Junkers Ju 288

The Junkers Ju 288 was one entry in the “Bomber B” competition of 1939, designed to provide the Luftwaffe with a long range high performance medium bomber. The entire program and every aircraft designed for it was essentially doomed by the insistence of the use of two engines rather than four, as the promising engines then under development failed to live up to expectations. The Jumo 222 project failed to produce a reliable engine (although a small number of engines were produced), while the DB 604 was cancelled in September 1942. This left Junkers searching for suitable engines, and relying on under-powered BMW 801 radial engines to power the prototypes.

Plans of the Junkers Ju 288C-2
Plans of the Junkers Ju 288C-2

Design work began during 1939. A full scale mock up was begun in December 1939. It was inspected in May 1940, and official approval for a prototype given in June. By this time Junkers had already begun work on the aircraft. Early tests using Ju 88 airframes with revised nose and tail units had begin in the spring of 1940, while work on the Ju 188 V1 had started in February 1940. This first prototype has the shortest wing used on the Ju 288, at 60ft 3.25in, and was powered by the BMW radial engines.

The A series went through eight prototypes. The V2 saw the wingspan increased to 65ft 3.25in. It was badly underpowered, and in late 1941 did not perform well when tested against the Ju 88. The V3 of June 1941 saw the remote tail turret added. The V4 had the dive brakes removed – the Ju 288 was clearly too large to act as a dive bomber.

The V5 was the first prototype to use the original Jumo 222A engines. These engines provided 2,500hp, giving the V5 1,800hp more power than the earlier aircraft, but the engine was still not reliable. It was again used on the V-6, with a 74ft 4in wingspan, but was unavailable for the V7. The V8 was the final prototype for the A-series, which very nearly entered production, but was then cancelled in favour of the B series.

The B-series saw the crew increased from three to four. It received a wider nose, which eliminated the straight sided profile of the A series. It had a bigger tail plan, and retained the 74ft 4in wing of the V-6, which was to have been reduced in size for the A-1. In October 1941 Junkers received an order to begin mass production of the B series, but on 1 November that order was reduced to one for 35 aircraft while a search for more powerful engines began.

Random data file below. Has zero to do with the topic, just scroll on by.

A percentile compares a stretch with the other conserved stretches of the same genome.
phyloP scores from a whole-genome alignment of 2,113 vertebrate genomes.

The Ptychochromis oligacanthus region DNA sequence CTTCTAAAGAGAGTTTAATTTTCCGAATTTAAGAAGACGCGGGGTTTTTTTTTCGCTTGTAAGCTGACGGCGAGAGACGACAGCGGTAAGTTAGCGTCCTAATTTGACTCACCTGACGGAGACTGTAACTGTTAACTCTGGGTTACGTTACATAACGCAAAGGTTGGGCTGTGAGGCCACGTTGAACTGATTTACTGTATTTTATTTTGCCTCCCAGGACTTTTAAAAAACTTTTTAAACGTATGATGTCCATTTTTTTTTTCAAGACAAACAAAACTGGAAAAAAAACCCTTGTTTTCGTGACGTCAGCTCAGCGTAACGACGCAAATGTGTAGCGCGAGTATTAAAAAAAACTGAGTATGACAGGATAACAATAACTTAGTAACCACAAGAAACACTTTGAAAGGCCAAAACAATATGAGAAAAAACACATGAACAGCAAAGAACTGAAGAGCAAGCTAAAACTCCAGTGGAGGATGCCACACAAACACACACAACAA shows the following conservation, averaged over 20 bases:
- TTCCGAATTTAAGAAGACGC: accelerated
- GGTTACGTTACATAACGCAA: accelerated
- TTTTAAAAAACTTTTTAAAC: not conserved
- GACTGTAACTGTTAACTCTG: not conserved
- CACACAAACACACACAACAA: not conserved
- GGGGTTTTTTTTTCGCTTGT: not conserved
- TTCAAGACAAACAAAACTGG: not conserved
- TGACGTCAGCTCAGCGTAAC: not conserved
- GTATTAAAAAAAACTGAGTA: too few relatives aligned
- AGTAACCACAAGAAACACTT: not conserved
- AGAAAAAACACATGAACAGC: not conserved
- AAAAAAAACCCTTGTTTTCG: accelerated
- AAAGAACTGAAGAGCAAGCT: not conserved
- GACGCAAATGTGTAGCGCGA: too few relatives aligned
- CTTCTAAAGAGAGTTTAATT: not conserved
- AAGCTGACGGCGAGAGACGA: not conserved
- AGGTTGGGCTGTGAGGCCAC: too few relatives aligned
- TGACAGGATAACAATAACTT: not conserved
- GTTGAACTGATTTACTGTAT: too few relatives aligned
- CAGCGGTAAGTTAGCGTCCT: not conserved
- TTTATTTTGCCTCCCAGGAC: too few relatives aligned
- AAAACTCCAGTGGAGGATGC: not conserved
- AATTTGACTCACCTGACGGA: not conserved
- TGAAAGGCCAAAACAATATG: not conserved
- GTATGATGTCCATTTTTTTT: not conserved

The V10 was powered by BMW 810TJ engines, with exhaust driven turbo-superchargers, but these engines only developed 1715hp. Finally, a potential solution appeared to have been found with the Daimler Benz DB606, a twinned engine produced by pairing two DB 601s. These provided 2,700hp and did eventually enter series production, but were not reliable. In the He 177 they were prone to burst into flames for a wide variety of reasons.

Despite this, early in 1942 Junkers were told to prepare for series production of a DB 606 powered Ju 288C. The first prototype for the C-series was completed in August 1942 as the Ju 288 V101 (although was the 15th prototype). It had a wider forward fuselage and a fourth gun turret. It would have had a bomb load of around 6,000lb and a projected top speed of 400mph. Work now began on preparing for mass production of the aircraft, but in June 1943 the RLM suddenly decided to cancel the project, on the grounds that the Bomber B specifications were now no longer valid. They were now four years out of date, and the war had moved on dramatically from 1939-40.

In 1944 interest revived in the strategic bomber. The Junkers contender in this utterly deluded project was the Ju 488, a four engined bomber that would have used the tail of the Ju 288. Work on this aircraft began far to late for it to have any chance of seeing service.

Aircraft of the Luftwaffe 1935-1945, Jean-Denis G.G. Lepage. Combines a good background history of the Luftwaffe with a comprehensive examination of its aircraft, from the biplanes of the mid 1930s to the main wartime aircraft and on to the seemingly unending range of experimental designs that wasted so much effort towards the end of the war. A useful general guide that provides an impressively wide range of information on almost every element of the Luftwaffe (Read Full Review)
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How to cite this article: Rickard, J (28 June 2007), Junkers Ju 288, http://www.historyofwar.org/articles/weapons_ju288.html

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